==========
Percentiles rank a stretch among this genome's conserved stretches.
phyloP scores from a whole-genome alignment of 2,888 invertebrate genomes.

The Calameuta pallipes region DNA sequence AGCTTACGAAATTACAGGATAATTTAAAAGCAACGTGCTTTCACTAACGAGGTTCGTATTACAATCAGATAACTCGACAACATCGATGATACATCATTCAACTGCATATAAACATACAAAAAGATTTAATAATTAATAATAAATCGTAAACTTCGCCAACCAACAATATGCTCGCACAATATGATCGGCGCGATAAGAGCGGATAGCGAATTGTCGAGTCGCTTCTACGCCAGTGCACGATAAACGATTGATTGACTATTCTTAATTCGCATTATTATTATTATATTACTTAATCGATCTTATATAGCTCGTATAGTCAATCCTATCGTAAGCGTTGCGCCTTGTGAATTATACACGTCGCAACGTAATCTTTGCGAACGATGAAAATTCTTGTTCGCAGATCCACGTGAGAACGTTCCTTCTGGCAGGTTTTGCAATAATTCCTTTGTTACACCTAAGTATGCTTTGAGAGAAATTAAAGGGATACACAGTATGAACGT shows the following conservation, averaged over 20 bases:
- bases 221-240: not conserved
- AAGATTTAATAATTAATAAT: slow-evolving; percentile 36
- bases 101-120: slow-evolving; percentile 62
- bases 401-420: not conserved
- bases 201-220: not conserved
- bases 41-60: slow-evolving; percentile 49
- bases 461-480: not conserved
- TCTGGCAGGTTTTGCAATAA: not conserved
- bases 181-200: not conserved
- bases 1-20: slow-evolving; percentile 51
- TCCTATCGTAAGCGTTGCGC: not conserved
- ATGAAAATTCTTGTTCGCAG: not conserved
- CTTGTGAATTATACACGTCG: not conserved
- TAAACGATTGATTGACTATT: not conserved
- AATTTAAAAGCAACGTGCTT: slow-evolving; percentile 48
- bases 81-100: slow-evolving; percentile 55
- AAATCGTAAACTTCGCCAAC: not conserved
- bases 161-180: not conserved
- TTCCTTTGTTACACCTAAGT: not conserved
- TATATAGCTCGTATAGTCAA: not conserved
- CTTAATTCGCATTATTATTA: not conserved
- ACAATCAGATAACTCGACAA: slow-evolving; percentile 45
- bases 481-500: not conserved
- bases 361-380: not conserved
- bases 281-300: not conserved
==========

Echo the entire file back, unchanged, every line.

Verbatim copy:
Percentiles rank a stretch among this genome's conserved stretches.
phyloP scores from a whole-genome alignment of 2,888 invertebrate genomes.

The Calameuta pallipes region DNA sequence AGCTTACGAAATTACAGGATAATTTAAAAGCAACGTGCTTTCACTAACGAGGTTCGTATTACAATCAGATAACTCGACAACATCGATGATACATCATTCAACTGCATATAAACATACAAAAAGATTTAATAATTAATAATAAATCGTAAACTTCGCCAACCAACAATATGCTCGCACAATATGATCGGCGCGATAAGAGCGGATAGCGAATTGTCGAGTCGCTTCTACGCCAGTGCACGATAAACGATTGATTGACTATTCTTAATTCGCATTATTATTATTATATTACTTAATCGATCTTATATAGCTCGTATAGTCAATCCTATCGTAAGCGTTGCGCCTTGTGAATTATACACGTCGCAACGTAATCTTTGCGAACGATGAAAATTCTTGTTCGCAGATCCACGTGAGAACGTTCCTTCTGGCAGGTTTTGCAATAATTCCTTTGTTACACCTAAGTATGCTTTGAGAGAAATTAAAGGGATACACAGTATGAACGT shows the following conservation, averaged over 20 bases:
- bases 221-240: not conserved
- AAGATTTAATAATTAATAAT: slow-evolving; percentile 36
- bases 101-120: slow-evolving; percentile 62
- bases 401-420: not conserved
- bases 201-220: not conserved
- bases 41-60: slow-evolving; percentile 49
- bases 461-480: not conserved
- TCTGGCAGGTTTTGCAATAA: not conserved
- bases 181-200: not conserved
- bases 1-20: slow-evolving; percentile 51
- TCCTATCGTAAGCGTTGCGC: not conserved
- ATGAAAATTCTTGTTCGCAG: not conserved
- CTTGTGAATTATACACGTCG: not conserved
- TAAACGATTGATTGACTATT: not conserved
- AATTTAAAAGCAACGTGCTT: slow-evolving; percentile 48
- bases 81-100: slow-evolving; percentile 55
- AAATCGTAAACTTCGCCAAC: not conserved
- bases 161-180: not conserved
- TTCCTTTGTTACACCTAAGT: not conserved
- TATATAGCTCGTATAGTCAA: not conserved
- CTTAATTCGCATTATTATTA: not conserved
- ACAATCAGATAACTCGACAA: slow-evolving; percentile 45
- bases 481-500: not conserved
- bases 361-380: not conserved
- bases 281-300: not conserved